We have not compared Erasmus' opinion to the teachings of Orange II and Trent in order to indict Erasmus as a heretic. His unawareness that the Church had once taken a definitive stand in favor of the doctrine of fallen man's bondage to sin exculpates him from the charge of formal error or heresy. That the decrees of the Second Council of Orange went astray and that a new form of the old Semipelagian error arose among late medieval theologians would seem to be more than anything else the result of negligence in the exercise of the Church's teaching office (p.114).

As for Erasmus, it is sufficient to point out that his views on grace and free will are not normative for Roman Catholics. The Catholic commitment to the grace of God is recorded above all in Scripture and in the Councils of Orange II, Trent, Vatican I and Vatican II.Secondly, in De servo arbitrio Luther presents the most powerful biblical argument for fallen man's bondage to sin that the Church had heard since St. Augustine. Such a reformation proclamation was truly needed in the first quarter of the sixteenth century. It is no exaggeration to say that until the Council of Trent reaffirmed what was taught by the Second Council of Orange, Martin Luther was one of the few theologians in Germany who unhesitatingly defended the biblical and Catholic teaching on man's bondage to sin. He proclaimed that fallen man could do nothing whatever without grace to prepare himself for salvation. This he did at a time in which many, many Catholics - -including Erasmus--had either lost this truth or were uncertain about it" (p.117).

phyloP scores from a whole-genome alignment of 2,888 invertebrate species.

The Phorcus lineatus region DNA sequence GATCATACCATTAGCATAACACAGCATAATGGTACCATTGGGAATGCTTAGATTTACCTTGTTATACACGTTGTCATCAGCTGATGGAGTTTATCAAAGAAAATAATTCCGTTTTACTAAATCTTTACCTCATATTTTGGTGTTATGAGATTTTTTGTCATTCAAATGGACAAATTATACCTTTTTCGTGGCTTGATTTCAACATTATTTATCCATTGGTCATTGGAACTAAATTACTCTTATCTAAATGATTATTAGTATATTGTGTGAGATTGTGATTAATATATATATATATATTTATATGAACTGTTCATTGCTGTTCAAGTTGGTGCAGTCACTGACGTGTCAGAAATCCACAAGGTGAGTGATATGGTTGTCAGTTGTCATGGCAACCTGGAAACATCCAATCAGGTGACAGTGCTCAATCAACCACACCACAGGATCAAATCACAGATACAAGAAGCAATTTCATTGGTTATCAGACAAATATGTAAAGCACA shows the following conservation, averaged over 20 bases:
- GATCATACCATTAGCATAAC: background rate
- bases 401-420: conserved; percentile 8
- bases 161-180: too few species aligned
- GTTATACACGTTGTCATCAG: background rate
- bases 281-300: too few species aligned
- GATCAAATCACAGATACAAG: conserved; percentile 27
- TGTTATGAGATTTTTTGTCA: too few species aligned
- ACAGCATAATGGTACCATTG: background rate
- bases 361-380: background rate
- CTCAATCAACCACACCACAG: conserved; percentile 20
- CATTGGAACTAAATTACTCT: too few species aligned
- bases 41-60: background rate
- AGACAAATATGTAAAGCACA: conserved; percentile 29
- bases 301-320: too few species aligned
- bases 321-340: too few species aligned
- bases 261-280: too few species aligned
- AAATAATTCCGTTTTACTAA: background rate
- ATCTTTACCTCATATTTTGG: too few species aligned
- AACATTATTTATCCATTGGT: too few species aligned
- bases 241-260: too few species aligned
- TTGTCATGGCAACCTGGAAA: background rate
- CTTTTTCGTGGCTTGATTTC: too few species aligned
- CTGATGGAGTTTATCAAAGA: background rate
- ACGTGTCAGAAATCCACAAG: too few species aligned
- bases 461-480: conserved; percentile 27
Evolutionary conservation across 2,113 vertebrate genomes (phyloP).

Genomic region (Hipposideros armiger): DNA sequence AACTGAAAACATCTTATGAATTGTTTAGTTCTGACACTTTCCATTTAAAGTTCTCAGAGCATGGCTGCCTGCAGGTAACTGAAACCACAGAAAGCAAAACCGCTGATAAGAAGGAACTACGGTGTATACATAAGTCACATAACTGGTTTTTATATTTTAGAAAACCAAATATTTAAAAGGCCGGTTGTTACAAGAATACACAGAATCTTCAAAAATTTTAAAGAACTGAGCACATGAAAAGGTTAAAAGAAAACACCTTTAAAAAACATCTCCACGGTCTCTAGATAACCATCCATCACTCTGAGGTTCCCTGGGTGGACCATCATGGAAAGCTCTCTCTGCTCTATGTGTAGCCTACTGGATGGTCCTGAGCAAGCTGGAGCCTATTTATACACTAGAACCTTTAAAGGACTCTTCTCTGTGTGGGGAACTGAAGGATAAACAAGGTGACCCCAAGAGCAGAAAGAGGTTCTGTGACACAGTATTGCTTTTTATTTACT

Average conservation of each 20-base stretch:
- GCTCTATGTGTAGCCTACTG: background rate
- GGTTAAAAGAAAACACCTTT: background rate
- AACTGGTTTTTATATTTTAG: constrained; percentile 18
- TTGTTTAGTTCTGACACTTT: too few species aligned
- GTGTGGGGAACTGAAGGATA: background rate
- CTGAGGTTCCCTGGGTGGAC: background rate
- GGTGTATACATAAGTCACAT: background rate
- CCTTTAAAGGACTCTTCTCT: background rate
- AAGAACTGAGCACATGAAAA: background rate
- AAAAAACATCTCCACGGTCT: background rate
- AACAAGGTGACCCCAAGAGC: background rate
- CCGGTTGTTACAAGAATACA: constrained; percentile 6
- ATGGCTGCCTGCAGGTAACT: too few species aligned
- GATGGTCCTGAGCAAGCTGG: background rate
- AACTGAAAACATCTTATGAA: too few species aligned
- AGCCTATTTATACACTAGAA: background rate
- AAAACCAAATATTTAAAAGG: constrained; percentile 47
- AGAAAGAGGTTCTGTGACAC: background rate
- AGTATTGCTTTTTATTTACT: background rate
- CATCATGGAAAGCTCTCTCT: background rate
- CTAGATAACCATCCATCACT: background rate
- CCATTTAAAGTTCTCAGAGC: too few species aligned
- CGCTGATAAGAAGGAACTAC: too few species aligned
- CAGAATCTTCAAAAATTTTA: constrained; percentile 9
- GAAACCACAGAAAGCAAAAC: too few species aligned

Andrew said...

Que irrelevant diatribe from Matthew

John Bugay said...

James -- you're such a book geek, and I'm terribly grateful for your geekiness!

bkaycee said...

So In Roman terms, was Luther the extraordinary magisterium sent by God and rejected by the ordinary magisterium of Rome?

John Bugay said...

BK -- Rhology was not quite so forthcoming as he could have been in his "super-super-super-Magisterial" authority post.

Luther was really the "super-super-super-DUPER-Magisterial Magisterium," who arrived and was rejected by the ordinary magiserium of Rome.

bkaycee said...

Ohhhh! yes, having been out of the Roman church for 26 years now, I forgot all of those "official" titles. :)

steve said...

John Bugay said...

"Luther was really the "super-super-super-DUPER-Magisterial Magisterium," who arrived and was rejected by the ordinary magiserium of Rome."

And Calvin was the über-super-duper magisterial magisterium.

Andrew said...

I guess I was wrong.